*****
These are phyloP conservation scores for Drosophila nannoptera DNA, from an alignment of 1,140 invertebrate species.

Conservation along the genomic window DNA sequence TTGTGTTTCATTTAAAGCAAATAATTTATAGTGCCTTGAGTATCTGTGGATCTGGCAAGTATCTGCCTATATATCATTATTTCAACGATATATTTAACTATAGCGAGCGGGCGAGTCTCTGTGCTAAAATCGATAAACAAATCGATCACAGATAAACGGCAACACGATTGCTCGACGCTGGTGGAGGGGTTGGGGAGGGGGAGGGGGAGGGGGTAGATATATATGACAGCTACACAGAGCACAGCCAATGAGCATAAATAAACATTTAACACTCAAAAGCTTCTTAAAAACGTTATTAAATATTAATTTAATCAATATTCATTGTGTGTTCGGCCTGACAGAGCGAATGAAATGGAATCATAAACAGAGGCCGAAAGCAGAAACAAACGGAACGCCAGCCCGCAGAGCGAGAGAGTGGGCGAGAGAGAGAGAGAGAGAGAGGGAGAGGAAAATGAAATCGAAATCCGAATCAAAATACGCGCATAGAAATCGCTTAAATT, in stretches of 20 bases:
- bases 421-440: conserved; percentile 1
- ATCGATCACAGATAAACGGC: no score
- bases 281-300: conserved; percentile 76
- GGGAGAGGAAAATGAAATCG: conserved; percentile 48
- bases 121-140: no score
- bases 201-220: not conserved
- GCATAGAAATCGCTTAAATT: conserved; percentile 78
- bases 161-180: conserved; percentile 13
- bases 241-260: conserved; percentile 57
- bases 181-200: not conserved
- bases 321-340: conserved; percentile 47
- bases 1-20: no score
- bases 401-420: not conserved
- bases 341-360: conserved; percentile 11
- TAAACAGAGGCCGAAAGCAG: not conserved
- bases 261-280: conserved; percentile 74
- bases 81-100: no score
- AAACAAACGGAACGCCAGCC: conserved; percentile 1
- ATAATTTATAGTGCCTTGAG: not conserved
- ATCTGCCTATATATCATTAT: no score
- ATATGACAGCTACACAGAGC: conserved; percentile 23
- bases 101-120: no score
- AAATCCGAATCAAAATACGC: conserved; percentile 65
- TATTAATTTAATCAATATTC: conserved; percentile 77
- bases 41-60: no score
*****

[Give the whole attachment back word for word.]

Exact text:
These are phyloP conservation scores for Drosophila nannoptera DNA, from an alignment of 1,140 invertebrate species.

Conservation along the genomic window DNA sequence TTGTGTTTCATTTAAAGCAAATAATTTATAGTGCCTTGAGTATCTGTGGATCTGGCAAGTATCTGCCTATATATCATTATTTCAACGATATATTTAACTATAGCGAGCGGGCGAGTCTCTGTGCTAAAATCGATAAACAAATCGATCACAGATAAACGGCAACACGATTGCTCGACGCTGGTGGAGGGGTTGGGGAGGGGGAGGGGGAGGGGGTAGATATATATGACAGCTACACAGAGCACAGCCAATGAGCATAAATAAACATTTAACACTCAAAAGCTTCTTAAAAACGTTATTAAATATTAATTTAATCAATATTCATTGTGTGTTCGGCCTGACAGAGCGAATGAAATGGAATCATAAACAGAGGCCGAAAGCAGAAACAAACGGAACGCCAGCCCGCAGAGCGAGAGAGTGGGCGAGAGAGAGAGAGAGAGAGAGGGAGAGGAAAATGAAATCGAAATCCGAATCAAAATACGCGCATAGAAATCGCTTAAATT, in stretches of 20 bases:
- bases 421-440: conserved; percentile 1
- ATCGATCACAGATAAACGGC: no score
- bases 281-300: conserved; percentile 76
- GGGAGAGGAAAATGAAATCG: conserved; percentile 48
- bases 121-140: no score
- bases 201-220: not conserved
- GCATAGAAATCGCTTAAATT: conserved; percentile 78
- bases 161-180: conserved; percentile 13
- bases 241-260: conserved; percentile 57
- bases 181-200: not conserved
- bases 321-340: conserved; percentile 47
- bases 1-20: no score
- bases 401-420: not conserved
- bases 341-360: conserved; percentile 11
- TAAACAGAGGCCGAAAGCAG: not conserved
- bases 261-280: conserved; percentile 74
- bases 81-100: no score
- AAACAAACGGAACGCCAGCC: conserved; percentile 1
- ATAATTTATAGTGCCTTGAG: not conserved
- ATCTGCCTATATATCATTAT: no score
- ATATGACAGCTACACAGAGC: conserved; percentile 23
- bases 101-120: no score
- AAATCCGAATCAAAATACGC: conserved; percentile 65
- TATTAATTTAATCAATATTC: conserved; percentile 77
- bases 41-60: no score